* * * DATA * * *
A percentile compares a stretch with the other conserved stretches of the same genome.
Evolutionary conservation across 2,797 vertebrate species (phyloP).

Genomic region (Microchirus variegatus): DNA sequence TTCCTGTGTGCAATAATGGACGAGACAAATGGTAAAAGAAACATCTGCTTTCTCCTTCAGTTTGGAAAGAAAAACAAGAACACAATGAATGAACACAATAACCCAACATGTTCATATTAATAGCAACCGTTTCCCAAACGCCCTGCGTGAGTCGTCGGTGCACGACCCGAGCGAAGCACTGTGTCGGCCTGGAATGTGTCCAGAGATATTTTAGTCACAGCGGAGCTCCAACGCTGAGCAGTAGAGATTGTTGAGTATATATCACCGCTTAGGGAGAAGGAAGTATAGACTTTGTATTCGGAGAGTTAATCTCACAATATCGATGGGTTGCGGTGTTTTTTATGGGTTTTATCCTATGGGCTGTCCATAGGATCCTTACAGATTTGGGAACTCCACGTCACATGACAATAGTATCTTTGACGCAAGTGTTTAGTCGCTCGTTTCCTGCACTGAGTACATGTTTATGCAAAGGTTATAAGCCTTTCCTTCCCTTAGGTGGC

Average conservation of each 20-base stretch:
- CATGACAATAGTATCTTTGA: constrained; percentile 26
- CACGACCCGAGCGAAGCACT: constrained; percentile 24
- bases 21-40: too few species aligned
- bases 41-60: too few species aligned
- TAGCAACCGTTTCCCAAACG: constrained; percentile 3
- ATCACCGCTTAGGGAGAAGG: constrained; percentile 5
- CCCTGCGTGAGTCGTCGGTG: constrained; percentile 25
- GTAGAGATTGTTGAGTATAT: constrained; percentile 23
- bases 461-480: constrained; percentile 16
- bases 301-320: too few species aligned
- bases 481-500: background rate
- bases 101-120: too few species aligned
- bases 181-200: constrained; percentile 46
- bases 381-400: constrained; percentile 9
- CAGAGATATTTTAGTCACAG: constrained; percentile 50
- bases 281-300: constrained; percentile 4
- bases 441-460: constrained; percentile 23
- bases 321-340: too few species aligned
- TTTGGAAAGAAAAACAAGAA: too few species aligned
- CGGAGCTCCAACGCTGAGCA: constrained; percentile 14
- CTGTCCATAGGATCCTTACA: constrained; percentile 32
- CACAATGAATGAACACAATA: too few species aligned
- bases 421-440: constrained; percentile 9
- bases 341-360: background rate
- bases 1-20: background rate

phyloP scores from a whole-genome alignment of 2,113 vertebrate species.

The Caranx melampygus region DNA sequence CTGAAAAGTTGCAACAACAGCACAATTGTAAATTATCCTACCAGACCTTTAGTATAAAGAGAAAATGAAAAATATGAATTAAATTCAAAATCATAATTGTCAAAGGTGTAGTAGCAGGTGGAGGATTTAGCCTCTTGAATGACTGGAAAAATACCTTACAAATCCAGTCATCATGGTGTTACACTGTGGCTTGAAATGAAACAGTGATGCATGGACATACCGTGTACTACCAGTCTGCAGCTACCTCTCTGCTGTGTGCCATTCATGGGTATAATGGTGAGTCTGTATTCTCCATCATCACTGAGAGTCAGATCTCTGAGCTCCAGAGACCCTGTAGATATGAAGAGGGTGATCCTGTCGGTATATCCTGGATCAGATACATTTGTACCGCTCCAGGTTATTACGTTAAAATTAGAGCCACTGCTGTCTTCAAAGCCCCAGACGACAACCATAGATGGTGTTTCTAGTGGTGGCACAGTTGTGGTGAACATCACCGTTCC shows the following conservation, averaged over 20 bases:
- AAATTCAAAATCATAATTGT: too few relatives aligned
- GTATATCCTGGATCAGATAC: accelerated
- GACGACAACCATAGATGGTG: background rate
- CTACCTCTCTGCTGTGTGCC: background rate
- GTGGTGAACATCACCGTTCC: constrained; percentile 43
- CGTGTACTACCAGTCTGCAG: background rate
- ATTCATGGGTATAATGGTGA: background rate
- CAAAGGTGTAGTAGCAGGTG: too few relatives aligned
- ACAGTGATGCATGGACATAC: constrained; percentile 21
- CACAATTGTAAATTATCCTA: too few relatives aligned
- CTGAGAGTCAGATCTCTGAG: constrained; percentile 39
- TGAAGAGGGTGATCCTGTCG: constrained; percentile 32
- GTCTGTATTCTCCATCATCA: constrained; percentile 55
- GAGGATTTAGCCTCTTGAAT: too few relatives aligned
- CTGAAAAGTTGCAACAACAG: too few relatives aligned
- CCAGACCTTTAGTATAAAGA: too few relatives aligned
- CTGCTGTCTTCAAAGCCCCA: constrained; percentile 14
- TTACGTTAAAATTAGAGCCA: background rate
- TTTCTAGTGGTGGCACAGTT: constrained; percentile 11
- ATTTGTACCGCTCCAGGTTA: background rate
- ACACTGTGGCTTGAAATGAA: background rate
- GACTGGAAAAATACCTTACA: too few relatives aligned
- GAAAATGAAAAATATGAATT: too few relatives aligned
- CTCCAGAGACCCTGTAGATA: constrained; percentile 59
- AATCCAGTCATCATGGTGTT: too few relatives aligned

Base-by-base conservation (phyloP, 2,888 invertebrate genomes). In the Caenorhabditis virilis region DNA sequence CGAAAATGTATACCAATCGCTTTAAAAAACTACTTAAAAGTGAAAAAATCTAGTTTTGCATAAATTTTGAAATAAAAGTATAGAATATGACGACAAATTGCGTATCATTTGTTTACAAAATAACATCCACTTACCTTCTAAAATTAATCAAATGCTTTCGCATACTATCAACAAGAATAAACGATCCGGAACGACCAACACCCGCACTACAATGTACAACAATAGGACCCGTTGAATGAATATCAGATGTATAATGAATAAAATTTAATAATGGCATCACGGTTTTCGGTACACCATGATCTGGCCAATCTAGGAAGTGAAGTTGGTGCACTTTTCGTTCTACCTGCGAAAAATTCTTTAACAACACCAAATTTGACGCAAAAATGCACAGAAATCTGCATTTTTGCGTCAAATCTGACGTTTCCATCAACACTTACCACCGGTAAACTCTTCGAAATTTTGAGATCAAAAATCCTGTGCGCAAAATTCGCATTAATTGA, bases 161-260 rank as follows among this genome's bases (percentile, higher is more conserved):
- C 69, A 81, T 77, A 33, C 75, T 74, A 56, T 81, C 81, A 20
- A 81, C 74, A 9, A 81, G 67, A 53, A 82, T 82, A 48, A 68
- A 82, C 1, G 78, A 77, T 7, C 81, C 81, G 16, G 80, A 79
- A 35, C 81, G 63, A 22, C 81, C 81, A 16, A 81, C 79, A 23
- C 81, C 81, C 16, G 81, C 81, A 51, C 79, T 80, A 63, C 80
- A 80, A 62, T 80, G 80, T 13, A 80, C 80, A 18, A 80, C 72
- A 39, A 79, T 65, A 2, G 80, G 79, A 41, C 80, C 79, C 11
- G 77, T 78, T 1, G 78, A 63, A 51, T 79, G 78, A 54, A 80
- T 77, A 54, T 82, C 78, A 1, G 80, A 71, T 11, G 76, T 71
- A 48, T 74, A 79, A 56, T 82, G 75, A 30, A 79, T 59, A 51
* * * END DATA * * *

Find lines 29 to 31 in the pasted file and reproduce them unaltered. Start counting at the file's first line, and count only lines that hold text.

- bases 1-20: background rate

phyloP scores from a whole-genome alignment of 2,113 vertebrate species.

The Caranx melampygus region DNA sequence CTGAAAAGTTGCAACAACAGCACAATTGTAAATTATCCTACCAGACCTTTAGTATAAAGAGAAAATGAAAAATATGAATTAAATTCAAAATCATAATTGTCAAAGGTGTAGTAGCAGGTGGAGGATTTAGCCTCTTGAATGACTGGAAAAATACCTTACAAATCCAGTCATCATGGTGTTACACTGTGGCTTGAAATGAAACAGTGATGCATGGACATACCGTGTACTACCAGTCTGCAGCTACCTCTCTGCTGTGTGCCATTCATGGGTATAATGGTGAGTCTGTATTCTCCATCATCACTGAGAGTCAGATCTCTGAGCTCCAGAGACCCTGTAGATATGAAGAGGGTGATCCTGTCGGTATATCCTGGATCAGATACATTTGTACCGCTCCAGGTTATTACGTTAAAATTAGAGCCACTGCTGTCTTCAAAGCCCCAGACGACAACCATAGATGGTGTTTCTAGTGGTGGCACAGTTGTGGTGAACATCACCGTTCC shows the following conservation, averaged over 20 bases: